Apartment rents jump 29pc in inner Melbourne

82 views 2022-06-16 18:40:48

Residential rents have surged to record levels across most capitals in the past 12 months with apartments in Docklands and Southbank in Melbourne jumping more 29 per cent as strong demand outpaces dwindling supply, data from CoreLogic shows.

Tim Lawless, CoreLogic research director, said the upward pressure was expected to continue in the months ahead as international migration ramped up.

“Almost every broad region of Australia is recording rents at record highs,” he said.

“Currently we are seeing the upwards pressure on rents being broad-based. However, looking forward we could see rents across the unit sector rising faster than house rents.

“This is partially due to the rental affordability advantage units have over houses; renting in the medium to high-density sector is generally cheaper, but also because we aren’t seeing as much new housing supply under construction in the higher density sector as compared with lower density housing.

“Additionally, as overseas migration normalises, it’s reasonable to expect a large portion of this demand will flow into the inner-city unit sector where rents are already rising rapidly.”

Marcel Dybner, head of property management at Besser+Co, a Melbourne-based agency, said demand around Southbank and Melbourne’s inner-city suburbs was now rising faster than before the pandemic.

“We recently had a property in Southbank which we increased 10 per cent after the previous tenant left and within 24 hours, we had over 150 people registered to inspect the apartment,” he said.

“We then increased the price by another 15 per cent and still had in excess of 60 people attend the inspection.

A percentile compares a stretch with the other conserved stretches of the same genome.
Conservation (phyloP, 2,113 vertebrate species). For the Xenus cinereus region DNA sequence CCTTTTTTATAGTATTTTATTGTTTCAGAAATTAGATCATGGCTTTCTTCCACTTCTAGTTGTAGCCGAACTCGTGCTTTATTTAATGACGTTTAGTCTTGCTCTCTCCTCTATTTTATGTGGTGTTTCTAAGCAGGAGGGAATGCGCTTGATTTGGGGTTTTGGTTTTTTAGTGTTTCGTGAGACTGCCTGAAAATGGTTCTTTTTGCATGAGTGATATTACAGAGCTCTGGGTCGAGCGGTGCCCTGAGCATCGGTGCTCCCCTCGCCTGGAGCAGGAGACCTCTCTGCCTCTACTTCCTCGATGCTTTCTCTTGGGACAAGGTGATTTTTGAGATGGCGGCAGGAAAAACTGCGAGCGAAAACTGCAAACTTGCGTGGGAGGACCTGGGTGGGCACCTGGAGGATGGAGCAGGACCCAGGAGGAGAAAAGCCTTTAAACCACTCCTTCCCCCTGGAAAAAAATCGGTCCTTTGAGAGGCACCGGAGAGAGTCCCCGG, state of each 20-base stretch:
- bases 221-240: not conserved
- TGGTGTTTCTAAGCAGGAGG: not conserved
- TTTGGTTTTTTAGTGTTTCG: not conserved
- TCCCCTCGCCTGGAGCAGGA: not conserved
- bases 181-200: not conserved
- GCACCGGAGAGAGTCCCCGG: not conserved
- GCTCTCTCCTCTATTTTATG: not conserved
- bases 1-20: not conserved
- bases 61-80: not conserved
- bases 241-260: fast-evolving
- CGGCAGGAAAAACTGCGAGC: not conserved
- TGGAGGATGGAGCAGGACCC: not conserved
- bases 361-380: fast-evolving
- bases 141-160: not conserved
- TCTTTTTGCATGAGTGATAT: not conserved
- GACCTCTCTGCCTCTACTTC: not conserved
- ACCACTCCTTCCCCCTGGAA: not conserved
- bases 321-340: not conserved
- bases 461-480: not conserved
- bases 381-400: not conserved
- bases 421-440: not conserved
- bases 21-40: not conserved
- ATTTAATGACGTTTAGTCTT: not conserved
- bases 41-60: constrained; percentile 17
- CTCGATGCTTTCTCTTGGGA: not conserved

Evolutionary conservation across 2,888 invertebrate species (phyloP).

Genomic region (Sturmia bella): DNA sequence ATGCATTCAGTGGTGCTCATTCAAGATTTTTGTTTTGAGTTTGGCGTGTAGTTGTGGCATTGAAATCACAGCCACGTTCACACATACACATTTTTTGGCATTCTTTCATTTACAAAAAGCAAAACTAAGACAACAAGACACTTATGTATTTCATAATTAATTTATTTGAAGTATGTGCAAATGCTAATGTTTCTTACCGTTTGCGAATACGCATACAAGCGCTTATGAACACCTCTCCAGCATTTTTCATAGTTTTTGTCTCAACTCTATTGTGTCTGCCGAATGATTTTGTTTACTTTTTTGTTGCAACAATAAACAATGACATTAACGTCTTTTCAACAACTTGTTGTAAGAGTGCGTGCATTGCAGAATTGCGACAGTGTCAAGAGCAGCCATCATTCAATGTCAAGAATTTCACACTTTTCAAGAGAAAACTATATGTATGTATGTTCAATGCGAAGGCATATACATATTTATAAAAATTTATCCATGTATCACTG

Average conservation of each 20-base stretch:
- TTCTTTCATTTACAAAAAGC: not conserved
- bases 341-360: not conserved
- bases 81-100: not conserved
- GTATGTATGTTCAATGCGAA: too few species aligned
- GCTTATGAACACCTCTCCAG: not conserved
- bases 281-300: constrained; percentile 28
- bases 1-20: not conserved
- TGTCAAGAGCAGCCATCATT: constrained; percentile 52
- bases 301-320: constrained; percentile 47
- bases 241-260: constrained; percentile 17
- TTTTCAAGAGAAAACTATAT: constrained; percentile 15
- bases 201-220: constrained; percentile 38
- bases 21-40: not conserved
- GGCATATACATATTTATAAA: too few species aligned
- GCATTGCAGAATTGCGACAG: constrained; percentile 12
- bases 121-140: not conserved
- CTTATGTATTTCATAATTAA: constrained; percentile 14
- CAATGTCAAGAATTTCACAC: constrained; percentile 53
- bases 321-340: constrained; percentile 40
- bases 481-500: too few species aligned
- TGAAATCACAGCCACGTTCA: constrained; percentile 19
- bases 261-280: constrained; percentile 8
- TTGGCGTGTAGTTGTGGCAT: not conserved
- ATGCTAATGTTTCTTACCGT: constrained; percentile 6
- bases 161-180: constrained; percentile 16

“We advertised another apartment for $430 per week and due to the unexpected level of interest, we increased by $50 prior to inspection and still received multiple applications.”

Mr Dybner said it was becoming common to have at least 20 groups attending an inspection and for rental apartments to receive several applications.

”We’re now seeing the flow-on effect of the increase in demand in the inner city making its way out to suburbs like St Kilda, South Yarra and Caulfield, where enquiries are starting to increase and interest in properties is picking up,” he said.

“We’ve had to hire more inspection staff so that we can offer more availability to get everyone through the properties they’re enquiring about. We now do inspections six days a week, and we’re thinking of opening on Sundays too.”

High demand

In the past three months alone, median rents for apartments in the Melbourne CBD, West Melbourne, Docklands and Southbank rose by more than 10 per cent each, or by at least $51 per week.

Apartment rents also rose sharply across Sydney’s inner suburbs such as Ultimo, Eastgardens, Haymarket, Botany and Zetland, where the median climbed by more than 7 per cent, or by $44 per week, in the past three months.

Houses remained in high demand, with Sydney’s southern suburbs Woolooware and Loftus, and Clovelly in the eastern suburbs notching more than a 10 per cent jump in average rents during the same period.

House rents rose by 9.2 per cent in Mount Ommaney in Brisbane’s west, by 9.7 per cent in West Beach in Adelaide, and by 7.9 per cent in East Perth.

In the past 12 months, median rents across Sydney jumped by 9.4 per cent, in Melbourne by 7 per cent, in Brisbane by 11.7 per cent and in Adelaide by 9.8 per cent.

Rents climbed by 6.4 per cent in Perth, by 9 per cent in Hobart and by 9.2 per cent in Canberra.

“I have not seen rents at these levels in my lifetime,” said Kent Lardner, founder of Suburbtrends.

“We have seen isolated geographical areas such as mining towns that go through this type of rental boom, but I have not seen that problem spread across virtually every suburb and region in the country all at once.”

With overseas migration picking up, demand was set to increase even further, Mr Lawless said. However, affordability might affect the rate of future rental growth.

“Rental demand tends to be less elastic than purchasing demand, probably because renters aren’t able to access credit to pay their rent,” he said. “As rental affordability becomes more challenging we will probably see a reversal in the earlier trend towards smaller rental households as renters look to maximise their occupancy in order to share rental costs.”

This article is from Australian Financial Review, please click the following link for the original article: https://www.afr.com/property/residential/apartment-rents-jump-29pc-in-inner-melbourne-20220607-p5arvk


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